It feels like a good time to write this true long term review now – I’m going to keep it brief and won’t go into the history of the brand on this occasion. Instead I want to just mention some stuff as to why this bike/frame makes me happy every time I ride it and if you have shortlisted the Secan for a buy, then I hope this helps guide you to a decision.
Back in August 2018 I managed to snag one of the first batch of Fairlight Secan framesets in blue. It was my 1st proper gravel bike and having been on road bikes for the previous few years it was the perfect way to enjoy riding off road more again. I originally started riding off road, but after displaying minimal aptitude for it and possessing a remarkable ability to injure myself then add in a young family… I got into road riding. We are lucky to live in an area with all conceivable types of riding literally on our doorstep – gravel bikes make a heap of sense in Edinburgh, especially one like this. Straddling the two worlds suits me just fine and proper off road riding these days is strictly XC in flavour.
With 4 years of ownership of a Secan (size 54 Regular see site for info on this and the Tall version) and having built it in various ways over the years, I’ve now settled on a build I’m happy with. It’s fair to say that this might be the only bike you need if you rode a little bit of everything. Luckily Fairlight make picking the right size easy too – there are a lot of options so you can get the best possible fit.
The Secan is available in the following sizes and starts at £1,399 for the frameset:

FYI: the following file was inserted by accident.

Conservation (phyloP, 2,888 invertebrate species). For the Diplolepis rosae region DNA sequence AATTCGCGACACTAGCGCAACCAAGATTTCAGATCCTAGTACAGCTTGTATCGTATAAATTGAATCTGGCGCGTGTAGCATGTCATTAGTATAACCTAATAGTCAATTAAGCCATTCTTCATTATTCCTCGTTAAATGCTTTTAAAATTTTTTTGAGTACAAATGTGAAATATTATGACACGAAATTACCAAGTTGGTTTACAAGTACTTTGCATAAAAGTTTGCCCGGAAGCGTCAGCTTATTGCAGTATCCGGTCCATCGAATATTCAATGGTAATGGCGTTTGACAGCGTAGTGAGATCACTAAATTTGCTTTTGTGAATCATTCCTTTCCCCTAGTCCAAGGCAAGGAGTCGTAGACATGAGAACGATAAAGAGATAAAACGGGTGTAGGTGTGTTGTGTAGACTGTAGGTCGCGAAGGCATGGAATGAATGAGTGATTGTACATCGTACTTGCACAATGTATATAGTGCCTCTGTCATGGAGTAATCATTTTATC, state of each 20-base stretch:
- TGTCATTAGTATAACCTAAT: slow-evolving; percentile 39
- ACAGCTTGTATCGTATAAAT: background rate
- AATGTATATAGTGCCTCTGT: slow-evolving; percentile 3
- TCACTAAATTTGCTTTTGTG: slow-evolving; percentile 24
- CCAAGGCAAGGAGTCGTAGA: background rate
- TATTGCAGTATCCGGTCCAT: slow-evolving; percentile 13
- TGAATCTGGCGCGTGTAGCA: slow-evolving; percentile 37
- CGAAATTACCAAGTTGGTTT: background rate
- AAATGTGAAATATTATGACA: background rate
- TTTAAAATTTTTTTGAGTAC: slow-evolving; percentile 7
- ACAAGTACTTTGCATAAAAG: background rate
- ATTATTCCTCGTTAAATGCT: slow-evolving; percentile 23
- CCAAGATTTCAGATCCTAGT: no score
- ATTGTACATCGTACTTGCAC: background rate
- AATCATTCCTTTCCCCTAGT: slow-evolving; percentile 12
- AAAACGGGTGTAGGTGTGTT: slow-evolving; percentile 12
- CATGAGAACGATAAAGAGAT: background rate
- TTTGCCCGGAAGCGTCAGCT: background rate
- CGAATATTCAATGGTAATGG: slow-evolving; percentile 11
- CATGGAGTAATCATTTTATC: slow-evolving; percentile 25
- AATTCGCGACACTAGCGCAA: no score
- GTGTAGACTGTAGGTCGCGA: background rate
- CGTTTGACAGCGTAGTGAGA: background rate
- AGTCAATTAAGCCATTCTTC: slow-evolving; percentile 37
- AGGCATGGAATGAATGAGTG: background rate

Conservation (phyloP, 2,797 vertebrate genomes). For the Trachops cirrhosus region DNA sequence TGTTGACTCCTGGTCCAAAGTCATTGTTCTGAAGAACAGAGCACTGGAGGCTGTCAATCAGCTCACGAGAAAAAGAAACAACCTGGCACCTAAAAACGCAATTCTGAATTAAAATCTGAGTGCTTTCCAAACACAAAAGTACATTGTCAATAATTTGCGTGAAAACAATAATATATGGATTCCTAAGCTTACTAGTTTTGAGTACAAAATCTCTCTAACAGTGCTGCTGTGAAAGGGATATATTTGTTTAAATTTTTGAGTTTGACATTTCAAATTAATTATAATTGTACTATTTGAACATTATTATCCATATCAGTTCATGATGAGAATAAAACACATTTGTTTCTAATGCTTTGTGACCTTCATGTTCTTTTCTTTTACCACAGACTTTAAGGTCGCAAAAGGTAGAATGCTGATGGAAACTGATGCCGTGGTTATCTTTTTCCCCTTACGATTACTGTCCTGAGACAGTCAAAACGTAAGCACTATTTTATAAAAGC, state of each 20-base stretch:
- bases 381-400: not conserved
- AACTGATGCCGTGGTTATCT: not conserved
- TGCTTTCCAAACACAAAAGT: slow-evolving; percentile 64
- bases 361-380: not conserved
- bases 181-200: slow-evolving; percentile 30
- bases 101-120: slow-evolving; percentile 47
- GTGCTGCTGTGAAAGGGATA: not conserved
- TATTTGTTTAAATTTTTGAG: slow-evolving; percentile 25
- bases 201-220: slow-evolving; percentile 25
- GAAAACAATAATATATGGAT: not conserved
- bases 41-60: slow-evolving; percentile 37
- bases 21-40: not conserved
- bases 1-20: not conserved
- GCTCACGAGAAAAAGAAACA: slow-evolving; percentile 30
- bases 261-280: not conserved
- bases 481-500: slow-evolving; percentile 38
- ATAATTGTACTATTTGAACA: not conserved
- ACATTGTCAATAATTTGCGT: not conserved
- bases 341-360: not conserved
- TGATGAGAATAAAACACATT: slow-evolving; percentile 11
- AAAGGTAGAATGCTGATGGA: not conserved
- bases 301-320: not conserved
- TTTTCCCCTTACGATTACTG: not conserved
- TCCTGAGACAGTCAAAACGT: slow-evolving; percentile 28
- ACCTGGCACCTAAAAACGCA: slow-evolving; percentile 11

The fact that it’s capable of using such a broad range of kit and allowing different types of gravel/allroad riding means it’s been a constant companion and every ride has been a pleasure. There have been numerous reviews of the Secan over the years and this is no different in that it’s a 10 out of 10 but I’ll try and describe why without getting technical seeing as the 2.5 is the current version and as such a little different to the 2.0. (The key bits to know about the 2.5 is it takes even larger tyres and has different dropouts).
It’s been my daily commuter on 47c WTB Byways. Rode Grinduro in Arran 2019 with 50c Donnelly MSO’s. Lockdown dashes were done with carbon Scope R4A wheels and 40c Vittoria Terreno Zero or 44c WTB Raddlers. Summer evening Dad rides on 47c Vittoria Terreno Dry… FINALLY I think i’ve settled on the 2.25 Vittoria Mezcals.
The sheer enjoyment this bike has given me has been immeasurable. It’s helped me make the most of limited time when our 2nd kid arrived just 2 months before the frame itself, then segueing shortly after into covid times, it remains the bike I enjoy riding most.
Why it’s so much fun to ride comes down to the effort the Fairlight team have gone to in designing every last detail to make it more than the sum of its parts. Not being a subscriber to the cliched trope of ‘steel is real’, I’ve learned that materials are just part of the story, geometry is the main bit. This is where artistry comes right up against engineering. Manipulating materials in various ways to create an intuitive ride and feel like an extension of the body takes exceptional skill. They use the strap line Fit.Function.Form and when you dig into each one of these core tenets then it becomes apparent there is an awful lot going on with each of their frames.
The ability to build the Secan in different ways and mix the spec up to suit the rider is perhaps unrivalled. It’s a perfect blend of practicality, function and performance for what has turned out, per mile and smile, to be amazing value for money. For clarity and validity of this review I do want to point out I paid full retail price and will do so again when my Holt comes in the new year so this review comes from a realistic perspective. The only thing I’d replace the Secan with is another, in Plum. Because.